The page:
I firmly oppose drunk driving. I'm a fan of DUI enforcement as well as DUI prevention (UBER, Lyft, cabs, public transit, DD programs, NOT arresting people who choose to walk home, social stigma, etc.). A citizen does not have a duty to consent to a police search. Assuming  "doing the right thing" means "following government instructions" is a simplified lesson and frankly, un-American.
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patric
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« Reply #3 on: January 08, 2015, 06:39:14 pm »

I firmly oppose drunk driving. I'm a fan of DUI enforcement as well as DUI prevention (UBER, Lyft, cabs, public transit, DD programs, NOT arresting people who choose to walk home, social stigma, etc.). A citizen does not have a duty to consent to a police search. Assuming  "doing the right thing" means "following government instructions" is a simplified lesson and frankly, un-American.


But they only stop every fifth car...which makes roadblocks legal...somehow...or at least, easier to skip some cars and not others, and alcohol isnt a drug because drug checkpoints arent legal...hey my dog told me he smells something criminal...

[youtube]http://www.youtube.com/watch?v=YqEXTVe7MCQ[/youtube]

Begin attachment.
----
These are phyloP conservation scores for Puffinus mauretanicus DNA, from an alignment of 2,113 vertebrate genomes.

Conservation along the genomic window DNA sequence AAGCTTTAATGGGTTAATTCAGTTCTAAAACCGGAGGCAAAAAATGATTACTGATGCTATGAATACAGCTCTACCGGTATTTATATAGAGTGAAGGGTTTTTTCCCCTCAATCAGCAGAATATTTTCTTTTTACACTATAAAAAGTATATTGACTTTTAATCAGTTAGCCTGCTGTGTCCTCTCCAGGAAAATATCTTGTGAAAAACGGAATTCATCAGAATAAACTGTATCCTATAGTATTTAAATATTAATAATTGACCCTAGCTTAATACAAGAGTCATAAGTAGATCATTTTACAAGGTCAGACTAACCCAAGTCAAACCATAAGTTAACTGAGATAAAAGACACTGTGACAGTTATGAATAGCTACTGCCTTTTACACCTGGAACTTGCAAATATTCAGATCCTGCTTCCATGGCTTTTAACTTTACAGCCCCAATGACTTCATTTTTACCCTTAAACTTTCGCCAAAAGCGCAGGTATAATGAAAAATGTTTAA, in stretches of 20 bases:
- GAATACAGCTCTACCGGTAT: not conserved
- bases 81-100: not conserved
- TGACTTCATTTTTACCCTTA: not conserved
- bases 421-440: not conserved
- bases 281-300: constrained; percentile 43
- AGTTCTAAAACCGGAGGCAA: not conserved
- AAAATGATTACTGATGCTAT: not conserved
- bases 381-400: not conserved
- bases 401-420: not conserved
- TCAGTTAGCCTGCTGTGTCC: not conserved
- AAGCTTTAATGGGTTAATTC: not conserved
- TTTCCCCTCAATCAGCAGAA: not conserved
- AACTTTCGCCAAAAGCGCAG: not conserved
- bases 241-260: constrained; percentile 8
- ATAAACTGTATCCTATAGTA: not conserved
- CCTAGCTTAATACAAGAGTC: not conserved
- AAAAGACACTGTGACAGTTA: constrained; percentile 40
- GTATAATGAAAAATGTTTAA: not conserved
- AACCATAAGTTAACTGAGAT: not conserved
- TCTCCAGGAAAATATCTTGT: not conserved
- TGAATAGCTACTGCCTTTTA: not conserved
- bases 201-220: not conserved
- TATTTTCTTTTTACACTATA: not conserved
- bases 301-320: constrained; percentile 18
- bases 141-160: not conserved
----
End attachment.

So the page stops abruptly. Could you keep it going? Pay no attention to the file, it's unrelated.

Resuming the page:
The method was designed by a Florida lawyer to protect drivers from being falsely accused of DUI at police checkpoints.
Using a plastic bag handing out of the driver-side window, the driver provides all documents police ask for in a stop. 
The video shows the driver pulling up to a checkpoint, officers looking at the bag, and then waving him on without asking a single question

Boca Raton lawyer Warren Redlich is the person who wrote the guidelines for the flyer, and says he's just trying to prevent drivers from being wrongly accused of DUI and doesn't encourage drunk driving.

'It's not designed for drunks and I don't think it really works for drunks because you have to follow instructions and drunks aren't good at that.'

http://fairdui.org/


OTOH, he is hawking his book.
« Last Edit: January 08, 2015, 09:44:45 pm by patric » Logged

"Tulsa will lay off police and firemen before we will cut back on unnecessarily wasteful streetlights."  -- March 18, 2009 TulsaNow Forum
patric
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« Reply #4 on: September 27, 2015, 02:41:30 pm »